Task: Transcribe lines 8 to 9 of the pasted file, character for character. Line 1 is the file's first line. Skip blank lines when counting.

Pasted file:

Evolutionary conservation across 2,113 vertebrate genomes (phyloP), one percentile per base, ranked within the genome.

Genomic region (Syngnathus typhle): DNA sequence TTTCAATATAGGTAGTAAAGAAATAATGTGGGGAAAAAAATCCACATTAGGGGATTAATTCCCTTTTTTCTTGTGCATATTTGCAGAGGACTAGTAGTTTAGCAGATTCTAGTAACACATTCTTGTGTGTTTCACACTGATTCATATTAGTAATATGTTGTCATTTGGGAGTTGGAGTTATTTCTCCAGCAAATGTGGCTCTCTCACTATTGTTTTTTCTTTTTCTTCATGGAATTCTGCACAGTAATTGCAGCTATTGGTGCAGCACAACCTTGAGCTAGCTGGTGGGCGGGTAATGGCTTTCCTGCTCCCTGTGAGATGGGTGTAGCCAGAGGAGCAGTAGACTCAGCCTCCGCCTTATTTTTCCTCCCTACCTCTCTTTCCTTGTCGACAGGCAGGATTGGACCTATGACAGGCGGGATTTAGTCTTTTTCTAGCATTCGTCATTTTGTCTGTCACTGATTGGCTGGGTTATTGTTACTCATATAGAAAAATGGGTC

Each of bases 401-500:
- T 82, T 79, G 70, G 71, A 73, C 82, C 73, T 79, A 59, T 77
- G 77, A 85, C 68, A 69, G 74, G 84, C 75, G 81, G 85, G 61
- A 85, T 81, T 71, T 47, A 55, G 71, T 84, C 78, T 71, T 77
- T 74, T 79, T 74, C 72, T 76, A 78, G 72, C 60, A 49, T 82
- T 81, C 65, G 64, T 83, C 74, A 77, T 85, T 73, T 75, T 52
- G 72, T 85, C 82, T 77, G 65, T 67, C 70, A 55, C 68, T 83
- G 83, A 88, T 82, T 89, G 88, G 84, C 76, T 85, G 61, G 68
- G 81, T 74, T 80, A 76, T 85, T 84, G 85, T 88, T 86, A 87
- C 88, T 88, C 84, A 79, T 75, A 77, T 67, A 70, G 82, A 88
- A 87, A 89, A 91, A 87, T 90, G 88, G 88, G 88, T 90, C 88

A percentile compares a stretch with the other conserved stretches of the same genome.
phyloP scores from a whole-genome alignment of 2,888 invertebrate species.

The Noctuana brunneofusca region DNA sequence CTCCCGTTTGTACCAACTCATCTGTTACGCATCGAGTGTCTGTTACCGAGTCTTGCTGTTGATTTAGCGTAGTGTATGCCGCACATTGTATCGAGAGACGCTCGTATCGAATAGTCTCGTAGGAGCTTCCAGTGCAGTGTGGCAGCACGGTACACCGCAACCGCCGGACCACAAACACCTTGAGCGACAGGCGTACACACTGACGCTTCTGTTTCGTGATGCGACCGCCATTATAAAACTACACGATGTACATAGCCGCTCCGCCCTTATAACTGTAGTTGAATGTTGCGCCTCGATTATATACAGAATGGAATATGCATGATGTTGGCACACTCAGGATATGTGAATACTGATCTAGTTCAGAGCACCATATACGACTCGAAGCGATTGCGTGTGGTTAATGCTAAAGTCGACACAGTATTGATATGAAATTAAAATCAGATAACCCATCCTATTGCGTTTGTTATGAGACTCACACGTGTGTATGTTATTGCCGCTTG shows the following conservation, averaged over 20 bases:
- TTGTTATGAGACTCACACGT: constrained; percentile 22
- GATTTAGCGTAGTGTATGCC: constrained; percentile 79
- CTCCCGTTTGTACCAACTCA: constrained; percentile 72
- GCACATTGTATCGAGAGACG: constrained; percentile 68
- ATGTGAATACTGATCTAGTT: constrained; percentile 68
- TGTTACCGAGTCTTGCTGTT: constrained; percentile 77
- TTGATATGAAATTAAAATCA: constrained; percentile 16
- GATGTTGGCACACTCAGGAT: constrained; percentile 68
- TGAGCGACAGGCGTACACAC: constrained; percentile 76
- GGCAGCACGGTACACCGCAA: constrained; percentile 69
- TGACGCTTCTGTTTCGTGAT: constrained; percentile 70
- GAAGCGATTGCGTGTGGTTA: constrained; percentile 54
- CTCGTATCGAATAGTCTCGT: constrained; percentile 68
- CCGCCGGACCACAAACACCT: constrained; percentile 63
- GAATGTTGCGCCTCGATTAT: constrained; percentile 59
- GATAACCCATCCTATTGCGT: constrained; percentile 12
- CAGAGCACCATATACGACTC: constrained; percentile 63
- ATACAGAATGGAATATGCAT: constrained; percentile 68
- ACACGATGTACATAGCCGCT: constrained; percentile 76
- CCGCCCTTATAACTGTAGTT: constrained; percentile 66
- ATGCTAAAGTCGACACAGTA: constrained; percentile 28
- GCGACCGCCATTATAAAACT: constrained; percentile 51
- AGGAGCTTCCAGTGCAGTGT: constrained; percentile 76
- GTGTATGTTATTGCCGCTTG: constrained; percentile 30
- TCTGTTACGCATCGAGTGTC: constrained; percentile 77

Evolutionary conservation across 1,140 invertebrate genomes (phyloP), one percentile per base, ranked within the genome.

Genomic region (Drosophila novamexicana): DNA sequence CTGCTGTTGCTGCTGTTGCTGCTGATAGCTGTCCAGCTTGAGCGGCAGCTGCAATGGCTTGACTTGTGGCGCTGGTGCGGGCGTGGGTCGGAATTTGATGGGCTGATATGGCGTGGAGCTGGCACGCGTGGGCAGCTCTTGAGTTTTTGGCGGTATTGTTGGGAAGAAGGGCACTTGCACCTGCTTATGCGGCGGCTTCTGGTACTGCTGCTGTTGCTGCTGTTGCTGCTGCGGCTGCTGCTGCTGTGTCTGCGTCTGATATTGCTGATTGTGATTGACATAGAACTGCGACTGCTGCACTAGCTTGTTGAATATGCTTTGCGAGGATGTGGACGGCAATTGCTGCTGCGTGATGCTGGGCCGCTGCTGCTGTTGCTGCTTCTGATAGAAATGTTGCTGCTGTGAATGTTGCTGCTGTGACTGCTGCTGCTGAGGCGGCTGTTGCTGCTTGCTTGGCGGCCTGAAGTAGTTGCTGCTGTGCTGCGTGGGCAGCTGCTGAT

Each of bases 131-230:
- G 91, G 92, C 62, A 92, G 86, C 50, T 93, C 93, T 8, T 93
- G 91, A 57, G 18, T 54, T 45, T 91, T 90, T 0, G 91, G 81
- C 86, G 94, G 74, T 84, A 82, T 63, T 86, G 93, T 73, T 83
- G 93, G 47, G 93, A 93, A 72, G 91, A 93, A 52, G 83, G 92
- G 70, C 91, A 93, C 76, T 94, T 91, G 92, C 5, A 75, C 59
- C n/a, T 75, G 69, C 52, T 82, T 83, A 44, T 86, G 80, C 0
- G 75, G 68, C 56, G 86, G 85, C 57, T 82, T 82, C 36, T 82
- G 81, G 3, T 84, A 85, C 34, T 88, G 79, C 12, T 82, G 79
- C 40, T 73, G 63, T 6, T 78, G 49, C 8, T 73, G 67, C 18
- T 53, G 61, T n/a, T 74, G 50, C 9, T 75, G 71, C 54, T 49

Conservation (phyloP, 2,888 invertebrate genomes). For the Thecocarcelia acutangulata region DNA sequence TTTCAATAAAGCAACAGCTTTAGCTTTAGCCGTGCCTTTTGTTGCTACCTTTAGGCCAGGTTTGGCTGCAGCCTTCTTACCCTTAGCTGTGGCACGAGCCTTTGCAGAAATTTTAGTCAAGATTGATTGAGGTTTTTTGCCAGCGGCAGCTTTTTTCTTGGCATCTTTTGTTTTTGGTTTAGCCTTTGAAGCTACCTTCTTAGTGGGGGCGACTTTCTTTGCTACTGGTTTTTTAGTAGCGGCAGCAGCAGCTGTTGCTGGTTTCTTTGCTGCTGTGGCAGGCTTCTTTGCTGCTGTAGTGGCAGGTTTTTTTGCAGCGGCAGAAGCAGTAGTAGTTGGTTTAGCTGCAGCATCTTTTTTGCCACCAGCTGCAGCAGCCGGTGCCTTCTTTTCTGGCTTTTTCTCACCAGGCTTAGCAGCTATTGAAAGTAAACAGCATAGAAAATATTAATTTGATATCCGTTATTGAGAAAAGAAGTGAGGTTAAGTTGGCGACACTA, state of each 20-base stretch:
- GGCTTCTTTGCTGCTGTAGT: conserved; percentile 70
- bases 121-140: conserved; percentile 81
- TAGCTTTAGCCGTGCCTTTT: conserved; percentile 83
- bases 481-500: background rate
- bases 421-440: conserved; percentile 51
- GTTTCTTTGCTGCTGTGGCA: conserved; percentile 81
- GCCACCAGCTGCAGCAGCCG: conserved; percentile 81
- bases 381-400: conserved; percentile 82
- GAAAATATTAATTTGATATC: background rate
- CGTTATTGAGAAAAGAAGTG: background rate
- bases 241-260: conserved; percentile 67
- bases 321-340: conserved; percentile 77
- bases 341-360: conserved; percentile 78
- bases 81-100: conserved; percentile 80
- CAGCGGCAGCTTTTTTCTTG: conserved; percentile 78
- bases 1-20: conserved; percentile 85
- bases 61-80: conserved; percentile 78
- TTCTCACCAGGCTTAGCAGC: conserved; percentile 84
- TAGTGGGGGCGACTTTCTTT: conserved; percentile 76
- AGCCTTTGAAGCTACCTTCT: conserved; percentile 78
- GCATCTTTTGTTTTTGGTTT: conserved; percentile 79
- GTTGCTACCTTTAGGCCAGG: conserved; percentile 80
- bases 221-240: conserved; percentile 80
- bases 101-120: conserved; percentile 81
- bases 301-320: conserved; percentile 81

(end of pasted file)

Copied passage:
- T 81, C 65, G 64, T 83, C 74, A 77, T 85, T 73, T 75, T 52
- G 72, T 85, C 82, T 77, G 65, T 67, C 70, A 55, C 68, T 83